The ECJ in Achbita ruled that G4S’s policy did not amount to direct discrimination on grounds of religion because the workplace policy prohibited all religious symbols. The rule did not intend to treat one religion less favourably than another, since all employees were to be treated in the same way.

The court considered that G4S’s rule could amount to indirect discrimination on the basis that it is more burdensome to Muslims than to others. However, in relation to justification, G4S’s policy aim of protecting its image of neutrality was held to be a legitimate aim, particularly on the basis that it applied only to customer-facing employees. The question of whether the G4S policy was in fact justified would be for the French national court to decide.

In contrast, in the second case, the ECJ ruled that if an employer asks for a Muslim employee not to wear a headscarf due to subjective considerations such as a customer’s preference rather than a general rule on neutrality, that is not a ‘genuine and determining occupational requirement’. Article 4(1) should be interpreted restrictively and was not to be relied upon by employers as justification for following their customer’s wishes. This argument is unlikely to have been made in the UK given the narrower circumstances in which a genuine occupational requirement under Equality Act 2010 can exist.


These cases were references from French and Belgian courts where different social and cultural norms to the UK affect their views on religious neutrality at work. In France for instance, public sector workers are banned from wearing an Islamic headscarf at work. Whilst cases relating to religious attire have been brought in the UK we are not aware of any reported cases regarding a headscarf ban. In one case a school was held to be justified when they asked a teaching assistant to remove her veil when she was teaching children because of the impact this had on effective communication. And in another case involving a jilbab an employer was justified on health and safety grounds in stating that any clothing worn should not present a trip hazard.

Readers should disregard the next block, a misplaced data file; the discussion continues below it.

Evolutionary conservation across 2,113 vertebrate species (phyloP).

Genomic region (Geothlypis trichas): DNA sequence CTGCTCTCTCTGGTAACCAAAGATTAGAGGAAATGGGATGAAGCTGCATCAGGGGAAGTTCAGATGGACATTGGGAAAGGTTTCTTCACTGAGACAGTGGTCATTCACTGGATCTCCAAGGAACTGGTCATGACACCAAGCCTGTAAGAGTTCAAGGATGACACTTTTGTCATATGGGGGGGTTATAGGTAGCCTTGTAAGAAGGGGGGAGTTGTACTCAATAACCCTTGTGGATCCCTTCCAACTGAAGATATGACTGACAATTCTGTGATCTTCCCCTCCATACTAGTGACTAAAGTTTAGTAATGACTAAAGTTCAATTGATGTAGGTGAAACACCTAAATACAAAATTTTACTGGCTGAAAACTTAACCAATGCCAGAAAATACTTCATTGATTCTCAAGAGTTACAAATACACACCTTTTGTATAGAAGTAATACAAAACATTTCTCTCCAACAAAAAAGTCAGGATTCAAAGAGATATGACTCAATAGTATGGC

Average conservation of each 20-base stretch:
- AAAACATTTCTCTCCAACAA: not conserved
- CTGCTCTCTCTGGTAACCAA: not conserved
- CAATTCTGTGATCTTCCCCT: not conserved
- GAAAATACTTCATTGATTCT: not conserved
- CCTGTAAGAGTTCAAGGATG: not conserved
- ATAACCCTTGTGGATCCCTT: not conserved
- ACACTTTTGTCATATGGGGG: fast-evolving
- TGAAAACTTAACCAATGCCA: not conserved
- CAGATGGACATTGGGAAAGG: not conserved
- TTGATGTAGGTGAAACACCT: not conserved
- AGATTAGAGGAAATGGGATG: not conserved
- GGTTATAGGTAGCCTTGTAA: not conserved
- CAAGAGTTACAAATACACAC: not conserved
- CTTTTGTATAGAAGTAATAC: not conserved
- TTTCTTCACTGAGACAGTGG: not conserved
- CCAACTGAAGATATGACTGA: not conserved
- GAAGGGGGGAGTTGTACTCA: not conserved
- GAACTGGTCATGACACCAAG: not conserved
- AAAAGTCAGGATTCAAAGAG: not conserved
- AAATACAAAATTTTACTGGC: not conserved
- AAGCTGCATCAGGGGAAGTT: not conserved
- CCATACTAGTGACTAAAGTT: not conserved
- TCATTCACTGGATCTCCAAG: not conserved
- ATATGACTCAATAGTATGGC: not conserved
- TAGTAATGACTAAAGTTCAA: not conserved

Employers who apply general bans in light of these recent EJC cases certainly reduce the scope for employees to argue direct religious discrimination in relation to the way in which they manifest their religion through their attire. Rules on clothing and dress codes at work can also avoid infringing the law on indirect religious discrimination, provided an employer can demonstrate the rules achieve a legitimate aim in a proportionate way.

However, employers should ensure that they are not too blinkered in their application of any such general rule or justification as a route to dismissing employees and, as highlighted in the Achbita case, should consider alternative non-customer facing roles as an alternative which would enable the employee to wear the headscarf. Consideration of such “reasonable accommodation” is likely to reflect good employment practice as well as mitigate the risk of claims of religious discrimination.